The first theme is what propels the story forward from its fairly straightforward premise. The Croods are a family of prehistoric hunter-gatherers who mostly live in a cave in order to survive their fairly hostile world. Grug the dad (Nicolas Cage delivering a good vocal performance) is the constant worrier and protector of the family that includes his steady wife (Catherine Keener), stir-crazy teenage daughter (Emma Stone), hesitant son (Clark Duke), their toddler sibling (who doesn't speak but operates off a funny riff on the old "Release the Kraken" line) and their grandmother (Cloris Leachman) who irritates her son-in-law.
When a more intellectually advanced and worldly stranger (Ryan Reynolds) shows up and informs them that the world as they know it is going to change in a bad way (and a subsequent earthquake literally proves that point), the family and their new guide hit the road, so to speak, resulting in the plot's forward momentum. It also continues the running element about the teenage daughter believing her over-protective dad is suffocating her life (something to which a lot of real life such people on both sides can relate) and that one must not live in a literal and figurative cave for fear of what's out "there." And while that briefly fractures part of the family structure (as the rest of the members side with the newcomer's wisdom and leadership over the dad's staid, old ways), it all wraps back around into a stronger unit and accompanying happy ending.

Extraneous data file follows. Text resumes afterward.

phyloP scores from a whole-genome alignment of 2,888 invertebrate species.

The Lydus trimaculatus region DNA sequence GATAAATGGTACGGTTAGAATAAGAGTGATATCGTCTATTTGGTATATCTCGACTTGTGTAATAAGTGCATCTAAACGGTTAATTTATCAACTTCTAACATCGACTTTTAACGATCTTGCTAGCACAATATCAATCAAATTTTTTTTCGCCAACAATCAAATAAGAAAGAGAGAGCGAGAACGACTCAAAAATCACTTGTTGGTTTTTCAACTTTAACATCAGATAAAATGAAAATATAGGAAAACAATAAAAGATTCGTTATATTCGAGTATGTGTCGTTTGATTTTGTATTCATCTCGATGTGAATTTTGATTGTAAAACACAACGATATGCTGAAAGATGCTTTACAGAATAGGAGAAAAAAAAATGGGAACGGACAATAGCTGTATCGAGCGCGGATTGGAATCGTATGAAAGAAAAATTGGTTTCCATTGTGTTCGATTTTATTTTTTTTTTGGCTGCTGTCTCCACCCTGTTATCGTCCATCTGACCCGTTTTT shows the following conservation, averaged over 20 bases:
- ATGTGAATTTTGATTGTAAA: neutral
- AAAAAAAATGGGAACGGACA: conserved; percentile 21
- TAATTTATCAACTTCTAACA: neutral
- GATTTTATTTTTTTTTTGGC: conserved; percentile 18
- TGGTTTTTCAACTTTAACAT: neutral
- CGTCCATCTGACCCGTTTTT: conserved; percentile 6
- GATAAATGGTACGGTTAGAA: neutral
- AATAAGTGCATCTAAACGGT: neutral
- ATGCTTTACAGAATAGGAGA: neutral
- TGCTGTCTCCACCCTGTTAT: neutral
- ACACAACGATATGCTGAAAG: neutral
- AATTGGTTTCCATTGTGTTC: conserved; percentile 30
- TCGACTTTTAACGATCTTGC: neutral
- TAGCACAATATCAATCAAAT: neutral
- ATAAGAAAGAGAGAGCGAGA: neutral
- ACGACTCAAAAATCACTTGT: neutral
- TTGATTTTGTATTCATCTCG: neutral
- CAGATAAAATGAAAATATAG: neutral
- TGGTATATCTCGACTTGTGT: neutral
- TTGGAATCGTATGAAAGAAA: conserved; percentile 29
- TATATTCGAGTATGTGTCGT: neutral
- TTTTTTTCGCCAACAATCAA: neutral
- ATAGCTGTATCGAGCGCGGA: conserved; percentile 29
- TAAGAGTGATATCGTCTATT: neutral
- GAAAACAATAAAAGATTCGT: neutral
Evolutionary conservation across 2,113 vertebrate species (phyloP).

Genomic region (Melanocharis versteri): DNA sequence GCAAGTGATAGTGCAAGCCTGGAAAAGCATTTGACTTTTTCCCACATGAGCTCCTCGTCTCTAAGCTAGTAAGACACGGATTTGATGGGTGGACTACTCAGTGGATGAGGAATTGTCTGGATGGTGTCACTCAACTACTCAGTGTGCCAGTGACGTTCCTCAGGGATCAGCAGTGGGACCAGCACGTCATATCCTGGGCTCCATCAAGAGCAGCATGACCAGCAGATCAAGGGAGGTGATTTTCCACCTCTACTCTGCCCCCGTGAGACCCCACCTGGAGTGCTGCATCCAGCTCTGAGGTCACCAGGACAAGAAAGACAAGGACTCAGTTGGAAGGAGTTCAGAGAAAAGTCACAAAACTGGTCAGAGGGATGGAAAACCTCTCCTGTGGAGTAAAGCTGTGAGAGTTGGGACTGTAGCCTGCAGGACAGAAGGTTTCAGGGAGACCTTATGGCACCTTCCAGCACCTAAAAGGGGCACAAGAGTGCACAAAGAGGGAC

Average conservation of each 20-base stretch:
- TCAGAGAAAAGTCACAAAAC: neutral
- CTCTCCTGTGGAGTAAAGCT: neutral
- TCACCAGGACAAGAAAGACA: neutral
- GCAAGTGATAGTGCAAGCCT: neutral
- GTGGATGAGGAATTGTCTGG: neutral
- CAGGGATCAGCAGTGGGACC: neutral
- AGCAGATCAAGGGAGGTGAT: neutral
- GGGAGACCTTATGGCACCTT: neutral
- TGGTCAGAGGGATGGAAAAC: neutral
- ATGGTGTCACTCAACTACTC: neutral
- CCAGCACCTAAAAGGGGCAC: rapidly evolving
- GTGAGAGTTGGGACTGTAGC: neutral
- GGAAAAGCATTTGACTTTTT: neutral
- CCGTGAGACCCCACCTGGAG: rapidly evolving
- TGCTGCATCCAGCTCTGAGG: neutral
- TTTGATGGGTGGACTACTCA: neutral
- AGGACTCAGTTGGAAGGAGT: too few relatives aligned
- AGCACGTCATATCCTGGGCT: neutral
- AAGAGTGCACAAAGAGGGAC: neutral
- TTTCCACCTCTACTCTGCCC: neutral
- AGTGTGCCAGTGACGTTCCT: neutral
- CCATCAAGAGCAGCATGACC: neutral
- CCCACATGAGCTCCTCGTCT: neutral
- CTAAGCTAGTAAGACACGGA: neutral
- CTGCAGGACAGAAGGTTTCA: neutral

None of which should surprise anyone (as few animated films aimed at kids and families conclude on a sad or depressing note). Co-writers/directors Kirk De Micco ("Space Chimps") and Chris Sanders ("How to Train Your Dragon") make sure to mix in plenty of action, a few moments of peril and plenty of comedy bits (slapstick style, animal sidekick related, and some fun, Flintstone-esque prehistoric inventions) to keep the overall feeling energetic and buoyant.
Like many of the best contemporaries of its genre, it also has heart and some surprisingly effective emotional moments near the end. Even better, and much like "Brave" did last year, it features a strong female protagonist who's more physically realistic than many of her animated predecessors in terms of bucking the traditional, doe-eyed, Barbie style physical attributes. Eep looks like a cave-girl probably would, short, stout and athletic, yet with unconventional (for a movie) attractive features, while Stone's solid voicing makes her appealing to all.
Throw in some gorgeous computer-animation and some fairly effective 3D effects and the result is a fairly entertaining pic for viewers of all ages, with the bonus of plenty of thematic material to generate good conversations with kids. It might not be up to snuff with the absolute best that Pixar and even DreamWorks (this film's studio) have released over the years, and its general story might be as old as the hills, but it's told well and with heart. "The Croods" rates as a 6 out of 10.
Reviewed March 16, 2013 / Posted March 22, 2013